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The City of Portland, Oregon

Environmental Services

working for clean rivers

Phone: 503-823-7740

Fax: 503-823-6995

1120 SW 5th Ave, Suite 613, Portland, OR 97204

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Prevent FOG Blockages in the Sanitary Sewer System





Train kitchen staff and other employees about how they can help ensure BMPs are implemented.

People are more willing to support an effort if they understand the basis for it.

All of the subsequent benefits of BMPs will have a better chance of being implemented.

Post "No Grease" signs above sinks and on the front of dishwashers.

Signs serve as a constant reminder for staff working in kitchens.

These reminders will help minimize grease discharge to the traps and interceptors and reduce the cost of cleaning and disposal.

Thoroughly "dry wipe" pots, pans, and dishware into solid waster receptacle prior to rinsing and dishwashing.

The grease and food that remains in pots, pans, and dishware will likely go to the landfill. By dry wiping and disposing in garbage receptacles, the material will not be sent to the grease traps and interceptors.

This will reduce the amount of material going to grease traps and interceptors, which will require less frequent cleaning, reducing maintenance costs.

Use water temperatures less than 140° F in all sinks, especially the pre-rinse sink before the mechanical dishwasher.

The mechanical dishwasher requires a minimum temperature of 160° F, but the Uniform Plumbing Code (UPC) prohibits discharging the dishwasher to grease traps.

Temperatures above 140° F will dissolve grease, but the grease can re-congeal or solidify in the sanitary sewer collection system as the water cools.

The food service establishment will reduce its costs for the energy – gas or electric – for heating the water.

Use a three-sink dishwashing system, which includes sinks for washing, rinsing, and sanitizing in a 50-100 ppm bleach solution. Water temperatures are less than 140° F.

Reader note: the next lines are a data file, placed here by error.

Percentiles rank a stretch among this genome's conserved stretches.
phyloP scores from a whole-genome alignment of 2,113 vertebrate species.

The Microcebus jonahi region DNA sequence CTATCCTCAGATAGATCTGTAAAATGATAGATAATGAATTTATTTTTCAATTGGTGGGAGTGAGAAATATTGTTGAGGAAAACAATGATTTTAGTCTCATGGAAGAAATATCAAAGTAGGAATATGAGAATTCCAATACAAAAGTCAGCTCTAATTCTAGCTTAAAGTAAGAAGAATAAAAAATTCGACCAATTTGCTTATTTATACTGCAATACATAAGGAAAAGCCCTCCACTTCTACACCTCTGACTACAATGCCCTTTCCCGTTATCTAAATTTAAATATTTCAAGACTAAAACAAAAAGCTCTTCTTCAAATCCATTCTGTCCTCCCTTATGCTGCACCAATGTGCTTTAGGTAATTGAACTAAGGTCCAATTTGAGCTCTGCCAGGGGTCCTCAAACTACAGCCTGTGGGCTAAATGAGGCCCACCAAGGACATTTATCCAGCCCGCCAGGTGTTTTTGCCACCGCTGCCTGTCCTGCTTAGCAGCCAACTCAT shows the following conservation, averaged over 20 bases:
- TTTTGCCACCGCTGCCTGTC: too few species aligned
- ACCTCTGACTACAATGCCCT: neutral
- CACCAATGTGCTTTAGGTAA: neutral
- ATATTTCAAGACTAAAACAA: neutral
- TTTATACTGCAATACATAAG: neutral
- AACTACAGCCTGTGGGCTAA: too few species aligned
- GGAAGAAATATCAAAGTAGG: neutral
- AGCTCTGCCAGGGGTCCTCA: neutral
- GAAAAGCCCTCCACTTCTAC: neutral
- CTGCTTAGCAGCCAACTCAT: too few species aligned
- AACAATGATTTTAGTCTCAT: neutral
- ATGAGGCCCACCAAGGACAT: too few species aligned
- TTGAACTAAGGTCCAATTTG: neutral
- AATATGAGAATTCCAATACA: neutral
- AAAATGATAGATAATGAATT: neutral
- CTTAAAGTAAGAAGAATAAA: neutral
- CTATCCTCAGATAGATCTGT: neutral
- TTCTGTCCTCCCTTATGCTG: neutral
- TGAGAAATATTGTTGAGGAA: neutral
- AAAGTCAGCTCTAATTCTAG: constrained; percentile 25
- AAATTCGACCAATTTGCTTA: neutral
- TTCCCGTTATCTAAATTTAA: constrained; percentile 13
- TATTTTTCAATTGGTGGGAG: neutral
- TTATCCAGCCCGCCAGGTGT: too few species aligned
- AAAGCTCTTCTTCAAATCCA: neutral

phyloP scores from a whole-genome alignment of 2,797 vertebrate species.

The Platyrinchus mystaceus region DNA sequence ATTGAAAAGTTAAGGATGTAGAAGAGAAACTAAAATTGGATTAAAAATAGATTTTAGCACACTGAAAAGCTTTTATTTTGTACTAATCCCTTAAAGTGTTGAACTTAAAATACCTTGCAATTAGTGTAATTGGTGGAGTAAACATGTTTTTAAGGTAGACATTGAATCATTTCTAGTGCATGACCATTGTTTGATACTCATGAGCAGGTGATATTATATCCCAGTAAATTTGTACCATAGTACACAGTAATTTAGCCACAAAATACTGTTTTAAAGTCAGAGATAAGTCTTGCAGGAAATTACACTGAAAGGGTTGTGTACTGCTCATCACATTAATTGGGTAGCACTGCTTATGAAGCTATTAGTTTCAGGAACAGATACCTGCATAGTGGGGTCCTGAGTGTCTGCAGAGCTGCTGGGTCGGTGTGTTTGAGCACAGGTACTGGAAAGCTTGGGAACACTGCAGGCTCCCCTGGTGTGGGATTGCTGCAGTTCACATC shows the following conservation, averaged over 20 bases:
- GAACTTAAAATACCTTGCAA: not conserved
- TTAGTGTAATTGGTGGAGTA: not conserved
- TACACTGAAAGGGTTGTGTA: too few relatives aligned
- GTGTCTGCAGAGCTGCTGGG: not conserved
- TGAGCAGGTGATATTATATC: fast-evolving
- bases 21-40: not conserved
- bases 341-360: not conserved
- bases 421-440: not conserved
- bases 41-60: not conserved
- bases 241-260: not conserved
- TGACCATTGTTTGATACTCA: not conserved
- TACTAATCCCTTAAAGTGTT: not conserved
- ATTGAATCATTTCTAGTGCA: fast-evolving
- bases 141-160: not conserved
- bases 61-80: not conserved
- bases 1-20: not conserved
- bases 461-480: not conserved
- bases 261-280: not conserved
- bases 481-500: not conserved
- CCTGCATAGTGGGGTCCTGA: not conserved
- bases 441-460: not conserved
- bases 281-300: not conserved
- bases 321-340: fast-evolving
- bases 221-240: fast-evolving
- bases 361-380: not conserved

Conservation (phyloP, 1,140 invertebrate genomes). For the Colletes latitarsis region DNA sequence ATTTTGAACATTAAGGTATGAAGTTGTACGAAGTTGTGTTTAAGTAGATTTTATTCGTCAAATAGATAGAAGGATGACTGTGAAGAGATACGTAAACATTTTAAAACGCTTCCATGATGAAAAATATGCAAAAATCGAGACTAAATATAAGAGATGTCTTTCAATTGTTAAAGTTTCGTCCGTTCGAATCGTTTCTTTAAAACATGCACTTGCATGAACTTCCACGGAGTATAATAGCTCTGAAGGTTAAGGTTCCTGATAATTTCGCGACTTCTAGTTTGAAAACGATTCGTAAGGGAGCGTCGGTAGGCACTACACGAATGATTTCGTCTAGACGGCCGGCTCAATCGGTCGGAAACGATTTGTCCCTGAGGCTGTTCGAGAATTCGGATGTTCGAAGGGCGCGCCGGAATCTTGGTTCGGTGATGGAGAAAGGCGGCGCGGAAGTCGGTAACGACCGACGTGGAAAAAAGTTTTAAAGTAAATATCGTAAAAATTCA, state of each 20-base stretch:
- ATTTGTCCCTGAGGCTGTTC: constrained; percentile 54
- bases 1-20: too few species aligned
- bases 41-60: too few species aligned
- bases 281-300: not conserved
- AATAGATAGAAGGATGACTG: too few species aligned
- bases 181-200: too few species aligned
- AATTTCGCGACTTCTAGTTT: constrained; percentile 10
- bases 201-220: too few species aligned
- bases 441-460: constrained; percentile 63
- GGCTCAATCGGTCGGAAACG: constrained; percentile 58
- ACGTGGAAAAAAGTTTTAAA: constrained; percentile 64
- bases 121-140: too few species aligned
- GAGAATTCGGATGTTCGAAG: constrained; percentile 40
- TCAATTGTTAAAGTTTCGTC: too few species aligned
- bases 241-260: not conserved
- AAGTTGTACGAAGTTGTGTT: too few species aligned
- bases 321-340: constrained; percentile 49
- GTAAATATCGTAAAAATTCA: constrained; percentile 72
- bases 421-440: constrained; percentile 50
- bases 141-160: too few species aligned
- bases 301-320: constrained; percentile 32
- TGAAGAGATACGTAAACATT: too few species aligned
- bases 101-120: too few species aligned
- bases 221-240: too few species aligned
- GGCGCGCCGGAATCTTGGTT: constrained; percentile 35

The three-sink system uses water temperatures less than 140° F where a mechanical dishwasher requires a minimum temperature of 160° F.

(Note: The Uniform Plumbing Code [UPC] prohibits the discharge of dishwasher water to grease traps.)

The food service establishment will reduce its costs for the energy - gas or electric - for heating the water for the mechanical dishwasher and for operating the dishwasher.

Recycle waste cooking oil. Do not pour cooking oil down sink or drain.

There are many waste oil recyclers throughout Oregon. This is a cost recovery opportunity.

The food service establishment will be paid for the waste material and will reduce the amount of garbage it must pay to have hauled away.

Dispose of food waste by recycling and/or solid waste removal.

Some recyclers will take food waste for animal feed. In the absence of such recyclers, the food waste can be disposed as solid waste in landfills by solid waste haulers.

Recycling of food wastes will reduce the cost of solid waste disposal. Solid waste disposal of food waste will reduce the frequency and cost of grease trap and interceptor cleaning.

Remove garbage disposal and/or food grinder (Food Service Establishments without a grease trap or interceptor).

This type of equipment causes an excessive load of solids to be introduced into the sewer system.

This will reduce the amount of material going being discharged to the City’s sewer system.  Thus minimizing the threat of a blockage in the sewer.

Install screens on all kitchen sinks drains (openings should be less then 3/16”).

Prevents introduction of solids to sewer system.

Solids and grease contribute to sewer blockages.